China's Long March 5B rocket debris lands in Indian Ocean

Beijing, May 9, (dpa/GNA) - Debris from a rocket launched as part of China's efforts to build its own space station on Sunday re-entered Earth's atmosphere, state media reported, citing space authorities.

Debris from the Long March 5B craft re-entered Earth's atmosphere at 10:24 am (0224 GTM), the Global Times, a newspaper often used as an English-language state mouthpiece, cited the China Manned Space Engineering Office as saying.

According to government broadcaster CCTV, the remnants of the spacecraft re-entered the atmosphere at 10:12 am over the Mediterranean Sea and landed at 10:24 am in the Indian Ocean, in international waters off the Maldives.

Most of the debris burned up during re-entry, state media cited authorities as saying.

Space experts had warned of the danger from the re-entry of possible debris from an uncontrolled re-entry of the 20-ton, 30-metre-long main section of the launch vehicle, which is one of the largest pieces of space debris ever to return to Earth.

They had kept a close eye on the trajectory of the debris for the past several hours. The rocket stage had still been flying at high speed over Portugal, Sardinia and parts of Greece before crossing the Middle East and entering the atmosphere over the Arabian Peninsula around 4:15 am (0215 GMT), according to the US Space Command.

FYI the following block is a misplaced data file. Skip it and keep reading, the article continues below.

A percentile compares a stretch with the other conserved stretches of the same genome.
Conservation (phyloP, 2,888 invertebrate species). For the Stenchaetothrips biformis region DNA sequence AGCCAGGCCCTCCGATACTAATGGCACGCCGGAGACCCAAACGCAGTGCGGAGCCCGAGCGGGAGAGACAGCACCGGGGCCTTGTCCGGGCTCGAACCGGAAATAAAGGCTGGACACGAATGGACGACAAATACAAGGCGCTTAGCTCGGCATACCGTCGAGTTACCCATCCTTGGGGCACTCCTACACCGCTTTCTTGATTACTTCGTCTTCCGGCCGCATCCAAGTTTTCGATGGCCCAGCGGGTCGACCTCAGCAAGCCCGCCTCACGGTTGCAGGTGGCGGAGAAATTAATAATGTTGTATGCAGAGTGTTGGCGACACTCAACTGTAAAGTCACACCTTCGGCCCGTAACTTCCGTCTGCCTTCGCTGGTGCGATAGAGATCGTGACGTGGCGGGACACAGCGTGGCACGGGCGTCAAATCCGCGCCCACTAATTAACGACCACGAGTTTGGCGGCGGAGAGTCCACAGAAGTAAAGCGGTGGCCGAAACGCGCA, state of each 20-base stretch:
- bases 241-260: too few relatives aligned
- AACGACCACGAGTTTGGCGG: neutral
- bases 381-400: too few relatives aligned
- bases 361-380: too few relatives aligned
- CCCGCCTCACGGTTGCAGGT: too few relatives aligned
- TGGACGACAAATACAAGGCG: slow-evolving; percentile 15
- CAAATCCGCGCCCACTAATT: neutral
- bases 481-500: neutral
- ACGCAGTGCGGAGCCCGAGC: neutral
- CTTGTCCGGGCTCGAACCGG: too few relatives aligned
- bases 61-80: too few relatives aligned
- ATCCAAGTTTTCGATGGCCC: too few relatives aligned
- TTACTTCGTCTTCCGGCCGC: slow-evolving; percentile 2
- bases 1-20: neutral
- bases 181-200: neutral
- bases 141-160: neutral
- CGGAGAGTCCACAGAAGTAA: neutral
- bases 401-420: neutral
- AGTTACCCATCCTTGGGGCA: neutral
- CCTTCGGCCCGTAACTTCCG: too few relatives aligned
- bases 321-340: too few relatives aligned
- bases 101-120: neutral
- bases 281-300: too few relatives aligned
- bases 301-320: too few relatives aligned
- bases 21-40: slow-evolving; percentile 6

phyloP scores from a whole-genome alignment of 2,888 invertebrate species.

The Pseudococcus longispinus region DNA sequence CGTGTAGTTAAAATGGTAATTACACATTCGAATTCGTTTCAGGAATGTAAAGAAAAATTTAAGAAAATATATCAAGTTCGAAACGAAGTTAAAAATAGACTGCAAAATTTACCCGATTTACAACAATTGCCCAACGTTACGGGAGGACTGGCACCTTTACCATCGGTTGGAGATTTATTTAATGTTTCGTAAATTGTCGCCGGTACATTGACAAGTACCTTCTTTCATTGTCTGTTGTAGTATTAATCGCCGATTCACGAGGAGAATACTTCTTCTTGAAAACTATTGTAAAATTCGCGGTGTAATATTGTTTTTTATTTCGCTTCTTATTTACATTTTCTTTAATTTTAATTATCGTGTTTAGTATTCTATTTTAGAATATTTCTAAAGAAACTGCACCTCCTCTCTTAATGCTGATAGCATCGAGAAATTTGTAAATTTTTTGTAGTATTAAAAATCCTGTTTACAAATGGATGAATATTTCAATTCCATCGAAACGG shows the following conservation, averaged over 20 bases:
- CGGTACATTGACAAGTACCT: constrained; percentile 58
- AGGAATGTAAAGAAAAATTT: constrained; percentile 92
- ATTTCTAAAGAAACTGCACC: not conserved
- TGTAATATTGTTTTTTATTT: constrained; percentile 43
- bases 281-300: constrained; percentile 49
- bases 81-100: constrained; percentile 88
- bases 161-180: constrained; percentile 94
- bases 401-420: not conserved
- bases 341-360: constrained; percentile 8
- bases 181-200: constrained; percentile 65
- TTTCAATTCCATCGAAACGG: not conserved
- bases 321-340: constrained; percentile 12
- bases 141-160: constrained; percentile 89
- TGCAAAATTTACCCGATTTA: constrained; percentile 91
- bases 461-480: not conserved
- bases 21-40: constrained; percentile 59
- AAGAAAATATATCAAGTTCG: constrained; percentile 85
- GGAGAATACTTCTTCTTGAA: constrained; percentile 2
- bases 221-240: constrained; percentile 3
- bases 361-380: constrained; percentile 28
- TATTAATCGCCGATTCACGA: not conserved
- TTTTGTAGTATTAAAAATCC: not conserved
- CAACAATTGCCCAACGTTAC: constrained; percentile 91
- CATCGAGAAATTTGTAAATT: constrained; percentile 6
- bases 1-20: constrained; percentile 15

The head of the US space agency NASA, Bill Nelson, took aim at China.

"Spacefaring nations must minimize the risks to people and property on Earth of re-entries of space objects and maximize transparency regarding those operations," he said in a statement on Sunday.

"It is clear that China is failing to meet responsible standards regarding their space debris."

Experts believe the new rocket's design was to blame for the uncontrolled re-entry.

Astrophysicist Jonathan McDowell of the Harvard and Smithsonian Center for Astrophysics in Cambridge in the United States criticized China's new rocket for not meeting today's standards. Other countries have made sure that the bulk of their missiles did not stay in orbit, but were put on a trajectory to crash specifically into the sea.

"With the Long March 5B ... China did not take either of these approaches, it designed the core stage to just stay in orbit and re-enter at some random place a week later thanks to atmospheric drag," he said. "This design approach is negligent by comparison with the current standards of other countries."

The Long March 5B craft took the Tianhe (Heavenly Harmony) core module to space last Thursday, marking the start of construction of China's space station.

In May 2020, debris from another Long March 5B rocket fell on rural parts of Ivory Coast, causing damage to several buildings in the west African nation.

China plans two more launches with this type of rocket next year, when two modules will be put into space to be mounted on the main body of the space station. This month, a Long March 7 rocket is scheduled to launch with the unmanned cargo ship Tianzhou 2.

It is expected to be followed in June by a flight of three astronauts on Shenzhou 12 to the Tianhe core module. According to experts, neither of these two imminent flights will be followed by an uncontrolled re-entry into the Earth's atmosphere.